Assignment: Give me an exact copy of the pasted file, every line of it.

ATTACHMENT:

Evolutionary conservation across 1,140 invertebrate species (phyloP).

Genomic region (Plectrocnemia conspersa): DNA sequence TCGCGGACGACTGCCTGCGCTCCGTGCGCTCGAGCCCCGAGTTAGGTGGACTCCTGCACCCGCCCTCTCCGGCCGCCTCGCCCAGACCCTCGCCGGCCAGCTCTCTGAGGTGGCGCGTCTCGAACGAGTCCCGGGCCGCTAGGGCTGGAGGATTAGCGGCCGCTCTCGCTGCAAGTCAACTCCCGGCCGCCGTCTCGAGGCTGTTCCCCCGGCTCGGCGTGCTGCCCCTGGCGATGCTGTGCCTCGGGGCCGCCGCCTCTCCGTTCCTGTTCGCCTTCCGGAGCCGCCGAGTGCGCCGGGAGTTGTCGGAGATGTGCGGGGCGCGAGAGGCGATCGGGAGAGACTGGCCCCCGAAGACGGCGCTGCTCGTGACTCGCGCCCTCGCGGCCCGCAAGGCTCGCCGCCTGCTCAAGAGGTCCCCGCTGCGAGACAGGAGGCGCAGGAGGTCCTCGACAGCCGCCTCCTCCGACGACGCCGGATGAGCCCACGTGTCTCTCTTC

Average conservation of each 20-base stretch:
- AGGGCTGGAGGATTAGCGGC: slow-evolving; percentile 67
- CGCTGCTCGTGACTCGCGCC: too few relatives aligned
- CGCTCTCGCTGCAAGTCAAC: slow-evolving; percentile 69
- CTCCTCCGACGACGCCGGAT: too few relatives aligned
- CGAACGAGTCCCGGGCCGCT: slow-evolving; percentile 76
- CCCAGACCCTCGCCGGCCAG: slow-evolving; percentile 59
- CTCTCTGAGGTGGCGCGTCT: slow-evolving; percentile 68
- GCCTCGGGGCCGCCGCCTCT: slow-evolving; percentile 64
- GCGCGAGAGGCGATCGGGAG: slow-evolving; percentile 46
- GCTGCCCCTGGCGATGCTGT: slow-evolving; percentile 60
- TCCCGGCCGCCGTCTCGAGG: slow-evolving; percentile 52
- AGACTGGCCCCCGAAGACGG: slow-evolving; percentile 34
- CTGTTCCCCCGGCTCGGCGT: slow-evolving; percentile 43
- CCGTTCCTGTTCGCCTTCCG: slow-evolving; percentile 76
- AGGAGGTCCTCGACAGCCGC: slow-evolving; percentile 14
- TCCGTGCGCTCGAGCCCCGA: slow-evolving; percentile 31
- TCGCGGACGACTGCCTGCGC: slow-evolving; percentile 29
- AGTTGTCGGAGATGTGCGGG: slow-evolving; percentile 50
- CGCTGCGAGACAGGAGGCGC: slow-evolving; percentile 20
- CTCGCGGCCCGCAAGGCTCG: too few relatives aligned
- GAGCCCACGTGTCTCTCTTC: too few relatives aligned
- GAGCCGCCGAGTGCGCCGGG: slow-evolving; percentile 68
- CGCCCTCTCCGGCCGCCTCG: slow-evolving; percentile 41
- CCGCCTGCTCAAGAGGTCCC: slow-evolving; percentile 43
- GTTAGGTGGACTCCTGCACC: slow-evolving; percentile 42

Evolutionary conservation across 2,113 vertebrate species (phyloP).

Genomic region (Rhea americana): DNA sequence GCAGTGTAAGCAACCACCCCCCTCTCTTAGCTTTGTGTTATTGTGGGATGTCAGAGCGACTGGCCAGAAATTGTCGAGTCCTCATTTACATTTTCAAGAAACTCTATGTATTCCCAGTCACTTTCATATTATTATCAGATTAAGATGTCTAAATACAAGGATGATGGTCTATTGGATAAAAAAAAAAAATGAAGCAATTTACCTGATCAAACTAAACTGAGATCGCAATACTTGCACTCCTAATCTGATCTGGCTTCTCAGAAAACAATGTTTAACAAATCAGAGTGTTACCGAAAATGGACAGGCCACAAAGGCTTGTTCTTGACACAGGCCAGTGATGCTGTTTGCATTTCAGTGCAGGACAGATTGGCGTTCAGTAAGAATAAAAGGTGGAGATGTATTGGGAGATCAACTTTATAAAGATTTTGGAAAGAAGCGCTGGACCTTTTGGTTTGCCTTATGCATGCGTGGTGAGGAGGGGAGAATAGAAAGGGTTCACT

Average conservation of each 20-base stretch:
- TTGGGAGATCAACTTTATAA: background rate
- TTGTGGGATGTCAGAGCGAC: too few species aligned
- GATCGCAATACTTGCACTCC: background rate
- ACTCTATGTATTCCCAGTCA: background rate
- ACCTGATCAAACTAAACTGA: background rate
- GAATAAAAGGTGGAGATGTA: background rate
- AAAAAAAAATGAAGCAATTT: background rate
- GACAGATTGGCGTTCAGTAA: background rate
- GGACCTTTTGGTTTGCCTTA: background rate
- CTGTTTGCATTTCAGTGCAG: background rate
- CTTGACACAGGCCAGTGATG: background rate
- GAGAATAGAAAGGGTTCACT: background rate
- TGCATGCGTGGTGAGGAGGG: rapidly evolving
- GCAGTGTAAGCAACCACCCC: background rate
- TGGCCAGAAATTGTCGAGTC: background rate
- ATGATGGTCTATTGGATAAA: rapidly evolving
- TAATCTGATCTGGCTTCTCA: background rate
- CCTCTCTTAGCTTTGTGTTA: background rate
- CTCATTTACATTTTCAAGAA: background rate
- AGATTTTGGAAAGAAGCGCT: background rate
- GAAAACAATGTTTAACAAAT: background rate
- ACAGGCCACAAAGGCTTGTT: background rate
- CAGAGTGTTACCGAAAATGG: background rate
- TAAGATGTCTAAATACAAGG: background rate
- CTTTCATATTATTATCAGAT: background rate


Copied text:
Evolutionary conservation across 1,140 invertebrate species (phyloP).

Genomic region (Plectrocnemia conspersa): DNA sequence TCGCGGACGACTGCCTGCGCTCCGTGCGCTCGAGCCCCGAGTTAGGTGGACTCCTGCACCCGCCCTCTCCGGCCGCCTCGCCCAGACCCTCGCCGGCCAGCTCTCTGAGGTGGCGCGTCTCGAACGAGTCCCGGGCCGCTAGGGCTGGAGGATTAGCGGCCGCTCTCGCTGCAAGTCAACTCCCGGCCGCCGTCTCGAGGCTGTTCCCCCGGCTCGGCGTGCTGCCCCTGGCGATGCTGTGCCTCGGGGCCGCCGCCTCTCCGTTCCTGTTCGCCTTCCGGAGCCGCCGAGTGCGCCGGGAGTTGTCGGAGATGTGCGGGGCGCGAGAGGCGATCGGGAGAGACTGGCCCCCGAAGACGGCGCTGCTCGTGACTCGCGCCCTCGCGGCCCGCAAGGCTCGCCGCCTGCTCAAGAGGTCCCCGCTGCGAGACAGGAGGCGCAGGAGGTCCTCGACAGCCGCCTCCTCCGACGACGCCGGATGAGCCCACGTGTCTCTCTTC

Average conservation of each 20-base stretch:
- AGGGCTGGAGGATTAGCGGC: slow-evolving; percentile 67
- CGCTGCTCGTGACTCGCGCC: too few relatives aligned
- CGCTCTCGCTGCAAGTCAAC: slow-evolving; percentile 69
- CTCCTCCGACGACGCCGGAT: too few relatives aligned
- CGAACGAGTCCCGGGCCGCT: slow-evolving; percentile 76
- CCCAGACCCTCGCCGGCCAG: slow-evolving; percentile 59
- CTCTCTGAGGTGGCGCGTCT: slow-evolving; percentile 68
- GCCTCGGGGCCGCCGCCTCT: slow-evolving; percentile 64
- GCGCGAGAGGCGATCGGGAG: slow-evolving; percentile 46
- GCTGCCCCTGGCGATGCTGT: slow-evolving; percentile 60
- TCCCGGCCGCCGTCTCGAGG: slow-evolving; percentile 52
- AGACTGGCCCCCGAAGACGG: slow-evolving; percentile 34
- CTGTTCCCCCGGCTCGGCGT: slow-evolving; percentile 43
- CCGTTCCTGTTCGCCTTCCG: slow-evolving; percentile 76
- AGGAGGTCCTCGACAGCCGC: slow-evolving; percentile 14
- TCCGTGCGCTCGAGCCCCGA: slow-evolving; percentile 31
- TCGCGGACGACTGCCTGCGC: slow-evolving; percentile 29
- AGTTGTCGGAGATGTGCGGG: slow-evolving; percentile 50
- CGCTGCGAGACAGGAGGCGC: slow-evolving; percentile 20
- CTCGCGGCCCGCAAGGCTCG: too few relatives aligned
- GAGCCCACGTGTCTCTCTTC: too few relatives aligned
- GAGCCGCCGAGTGCGCCGGG: slow-evolving; percentile 68
- CGCCCTCTCCGGCCGCCTCG: slow-evolving; percentile 41
- CCGCCTGCTCAAGAGGTCCC: slow-evolving; percentile 43
- GTTAGGTGGACTCCTGCACC: slow-evolving; percentile 42

Evolutionary conservation across 2,113 vertebrate species (phyloP).

Genomic region (Rhea americana): DNA sequence GCAGTGTAAGCAACCACCCCCCTCTCTTAGCTTTGTGTTATTGTGGGATGTCAGAGCGACTGGCCAGAAATTGTCGAGTCCTCATTTACATTTTCAAGAAACTCTATGTATTCCCAGTCACTTTCATATTATTATCAGATTAAGATGTCTAAATACAAGGATGATGGTCTATTGGATAAAAAAAAAAAATGAAGCAATTTACCTGATCAAACTAAACTGAGATCGCAATACTTGCACTCCTAATCTGATCTGGCTTCTCAGAAAACAATGTTTAACAAATCAGAGTGTTACCGAAAATGGACAGGCCACAAAGGCTTGTTCTTGACACAGGCCAGTGATGCTGTTTGCATTTCAGTGCAGGACAGATTGGCGTTCAGTAAGAATAAAAGGTGGAGATGTATTGGGAGATCAACTTTATAAAGATTTTGGAAAGAAGCGCTGGACCTTTTGGTTTGCCTTATGCATGCGTGGTGAGGAGGGGAGAATAGAAAGGGTTCACT

Average conservation of each 20-base stretch:
- TTGGGAGATCAACTTTATAA: background rate
- TTGTGGGATGTCAGAGCGAC: too few species aligned
- GATCGCAATACTTGCACTCC: background rate
- ACTCTATGTATTCCCAGTCA: background rate
- ACCTGATCAAACTAAACTGA: background rate
- GAATAAAAGGTGGAGATGTA: background rate
- AAAAAAAAATGAAGCAATTT: background rate
- GACAGATTGGCGTTCAGTAA: background rate
- GGACCTTTTGGTTTGCCTTA: background rate
- CTGTTTGCATTTCAGTGCAG: background rate
- CTTGACACAGGCCAGTGATG: background rate
- GAGAATAGAAAGGGTTCACT: background rate
- TGCATGCGTGGTGAGGAGGG: rapidly evolving
- GCAGTGTAAGCAACCACCCC: background rate
- TGGCCAGAAATTGTCGAGTC: background rate
- ATGATGGTCTATTGGATAAA: rapidly evolving
- TAATCTGATCTGGCTTCTCA: background rate
- CCTCTCTTAGCTTTGTGTTA: background rate
- CTCATTTACATTTTCAAGAA: background rate
- AGATTTTGGAAAGAAGCGCT: background rate
- GAAAACAATGTTTAACAAAT: background rate
- ACAGGCCACAAAGGCTTGTT: background rate
- CAGAGTGTTACCGAAAATGG: background rate
- TAAGATGTCTAAATACAAGG: background rate
- CTTTCATATTATTATCAGAT: background rate